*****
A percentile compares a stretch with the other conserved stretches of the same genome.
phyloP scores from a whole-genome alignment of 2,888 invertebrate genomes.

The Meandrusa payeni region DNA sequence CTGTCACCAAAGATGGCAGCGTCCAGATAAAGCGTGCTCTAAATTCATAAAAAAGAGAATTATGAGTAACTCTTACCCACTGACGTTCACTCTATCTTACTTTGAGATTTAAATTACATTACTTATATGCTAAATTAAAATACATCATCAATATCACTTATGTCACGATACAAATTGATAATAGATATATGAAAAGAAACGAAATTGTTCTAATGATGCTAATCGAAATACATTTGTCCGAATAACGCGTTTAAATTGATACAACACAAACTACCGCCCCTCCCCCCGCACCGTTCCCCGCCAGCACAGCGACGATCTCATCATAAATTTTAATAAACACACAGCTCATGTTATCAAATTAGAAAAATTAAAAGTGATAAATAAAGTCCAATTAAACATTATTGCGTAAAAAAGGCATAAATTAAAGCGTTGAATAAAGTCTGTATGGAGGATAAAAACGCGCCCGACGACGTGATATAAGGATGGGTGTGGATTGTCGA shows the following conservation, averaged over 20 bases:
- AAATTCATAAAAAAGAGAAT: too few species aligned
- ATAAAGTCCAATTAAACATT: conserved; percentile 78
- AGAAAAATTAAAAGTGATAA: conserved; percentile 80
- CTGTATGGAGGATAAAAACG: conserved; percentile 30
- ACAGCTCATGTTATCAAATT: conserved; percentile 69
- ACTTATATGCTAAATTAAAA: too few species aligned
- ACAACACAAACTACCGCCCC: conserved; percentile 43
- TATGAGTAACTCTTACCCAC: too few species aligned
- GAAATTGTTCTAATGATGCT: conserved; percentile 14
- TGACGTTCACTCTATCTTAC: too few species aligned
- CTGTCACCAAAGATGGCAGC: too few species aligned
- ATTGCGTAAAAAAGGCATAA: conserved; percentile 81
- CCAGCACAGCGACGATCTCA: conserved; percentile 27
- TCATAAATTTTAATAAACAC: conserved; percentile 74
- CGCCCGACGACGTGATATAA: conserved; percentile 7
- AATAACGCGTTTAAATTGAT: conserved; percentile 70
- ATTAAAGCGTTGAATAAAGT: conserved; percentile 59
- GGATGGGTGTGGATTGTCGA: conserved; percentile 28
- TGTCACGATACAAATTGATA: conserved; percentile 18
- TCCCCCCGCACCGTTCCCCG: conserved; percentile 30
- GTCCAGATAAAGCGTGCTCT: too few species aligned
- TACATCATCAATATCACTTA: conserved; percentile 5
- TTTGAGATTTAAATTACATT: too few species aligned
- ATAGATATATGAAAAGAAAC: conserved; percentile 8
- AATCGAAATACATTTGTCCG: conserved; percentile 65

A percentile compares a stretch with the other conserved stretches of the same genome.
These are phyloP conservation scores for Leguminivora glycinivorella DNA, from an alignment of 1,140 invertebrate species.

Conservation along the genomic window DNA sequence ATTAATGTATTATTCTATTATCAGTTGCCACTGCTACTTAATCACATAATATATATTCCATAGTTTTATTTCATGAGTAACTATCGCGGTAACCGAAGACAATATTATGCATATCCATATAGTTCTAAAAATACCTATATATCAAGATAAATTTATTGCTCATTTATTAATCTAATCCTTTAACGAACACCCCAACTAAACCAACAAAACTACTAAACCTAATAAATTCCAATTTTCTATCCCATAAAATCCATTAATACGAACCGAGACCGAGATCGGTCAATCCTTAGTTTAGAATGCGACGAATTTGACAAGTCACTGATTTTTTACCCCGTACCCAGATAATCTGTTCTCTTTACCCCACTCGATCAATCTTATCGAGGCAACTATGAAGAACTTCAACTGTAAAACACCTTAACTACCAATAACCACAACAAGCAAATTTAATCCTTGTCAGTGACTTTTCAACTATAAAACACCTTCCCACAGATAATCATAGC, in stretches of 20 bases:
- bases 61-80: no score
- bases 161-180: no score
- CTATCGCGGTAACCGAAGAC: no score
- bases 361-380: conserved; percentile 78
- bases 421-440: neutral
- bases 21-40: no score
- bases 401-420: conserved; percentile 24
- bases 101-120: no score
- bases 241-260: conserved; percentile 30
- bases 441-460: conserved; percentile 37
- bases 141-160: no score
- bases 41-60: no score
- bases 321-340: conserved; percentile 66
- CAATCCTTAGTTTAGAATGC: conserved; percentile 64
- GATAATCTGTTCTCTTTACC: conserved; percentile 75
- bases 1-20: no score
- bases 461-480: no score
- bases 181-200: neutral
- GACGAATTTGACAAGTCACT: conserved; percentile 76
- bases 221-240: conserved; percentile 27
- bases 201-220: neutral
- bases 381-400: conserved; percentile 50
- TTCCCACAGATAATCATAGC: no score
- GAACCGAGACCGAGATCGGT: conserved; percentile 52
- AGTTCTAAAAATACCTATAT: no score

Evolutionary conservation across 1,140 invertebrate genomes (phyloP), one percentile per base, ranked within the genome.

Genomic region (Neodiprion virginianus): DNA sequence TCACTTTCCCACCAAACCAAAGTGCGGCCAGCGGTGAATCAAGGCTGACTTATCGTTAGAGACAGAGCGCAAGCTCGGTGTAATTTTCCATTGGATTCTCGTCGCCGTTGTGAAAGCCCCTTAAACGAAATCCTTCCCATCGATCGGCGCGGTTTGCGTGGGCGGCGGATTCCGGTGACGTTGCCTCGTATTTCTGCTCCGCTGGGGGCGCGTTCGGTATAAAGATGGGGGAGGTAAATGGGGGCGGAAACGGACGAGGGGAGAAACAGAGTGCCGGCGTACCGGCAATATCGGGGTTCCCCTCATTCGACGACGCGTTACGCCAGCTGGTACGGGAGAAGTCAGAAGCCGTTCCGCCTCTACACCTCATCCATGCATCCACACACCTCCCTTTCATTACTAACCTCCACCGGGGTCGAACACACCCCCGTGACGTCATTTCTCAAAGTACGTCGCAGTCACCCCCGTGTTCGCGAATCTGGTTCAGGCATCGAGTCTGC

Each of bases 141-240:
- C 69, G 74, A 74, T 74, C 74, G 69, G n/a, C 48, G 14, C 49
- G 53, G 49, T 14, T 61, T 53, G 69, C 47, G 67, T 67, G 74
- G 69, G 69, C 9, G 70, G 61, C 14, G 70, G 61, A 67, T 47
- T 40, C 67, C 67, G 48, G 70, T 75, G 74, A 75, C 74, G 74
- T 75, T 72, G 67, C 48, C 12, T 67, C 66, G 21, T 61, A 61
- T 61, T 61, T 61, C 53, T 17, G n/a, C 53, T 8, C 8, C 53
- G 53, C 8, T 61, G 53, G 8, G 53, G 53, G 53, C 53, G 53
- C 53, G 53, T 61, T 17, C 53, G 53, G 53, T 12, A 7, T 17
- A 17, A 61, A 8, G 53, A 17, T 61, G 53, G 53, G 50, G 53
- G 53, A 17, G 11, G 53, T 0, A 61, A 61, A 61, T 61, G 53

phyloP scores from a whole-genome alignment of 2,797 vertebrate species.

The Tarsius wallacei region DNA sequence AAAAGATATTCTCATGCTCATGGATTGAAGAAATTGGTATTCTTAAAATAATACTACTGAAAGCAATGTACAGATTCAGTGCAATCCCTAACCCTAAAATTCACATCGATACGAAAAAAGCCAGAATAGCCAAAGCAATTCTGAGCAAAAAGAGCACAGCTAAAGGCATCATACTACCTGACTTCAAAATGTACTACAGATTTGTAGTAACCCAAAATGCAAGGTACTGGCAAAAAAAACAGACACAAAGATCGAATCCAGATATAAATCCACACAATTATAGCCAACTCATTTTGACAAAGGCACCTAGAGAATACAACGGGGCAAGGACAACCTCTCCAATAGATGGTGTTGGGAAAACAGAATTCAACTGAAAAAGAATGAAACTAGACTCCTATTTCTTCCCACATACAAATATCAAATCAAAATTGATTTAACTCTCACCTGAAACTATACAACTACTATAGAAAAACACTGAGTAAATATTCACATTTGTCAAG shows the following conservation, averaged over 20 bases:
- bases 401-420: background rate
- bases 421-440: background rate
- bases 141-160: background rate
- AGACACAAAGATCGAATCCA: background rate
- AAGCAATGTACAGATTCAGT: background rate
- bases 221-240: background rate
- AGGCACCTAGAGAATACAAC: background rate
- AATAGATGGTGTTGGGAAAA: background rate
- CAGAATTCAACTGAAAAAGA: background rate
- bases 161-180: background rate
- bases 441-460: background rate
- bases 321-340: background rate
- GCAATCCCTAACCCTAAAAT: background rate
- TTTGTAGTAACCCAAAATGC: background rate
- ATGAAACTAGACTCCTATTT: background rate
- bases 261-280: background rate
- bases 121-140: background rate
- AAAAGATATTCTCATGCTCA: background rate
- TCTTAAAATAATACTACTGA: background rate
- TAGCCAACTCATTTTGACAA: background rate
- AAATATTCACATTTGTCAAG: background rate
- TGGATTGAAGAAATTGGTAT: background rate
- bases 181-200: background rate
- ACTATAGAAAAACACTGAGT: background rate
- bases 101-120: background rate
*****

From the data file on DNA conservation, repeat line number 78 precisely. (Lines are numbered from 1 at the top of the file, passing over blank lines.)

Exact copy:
- AGGCACCTAGAGAATACAAC: background rate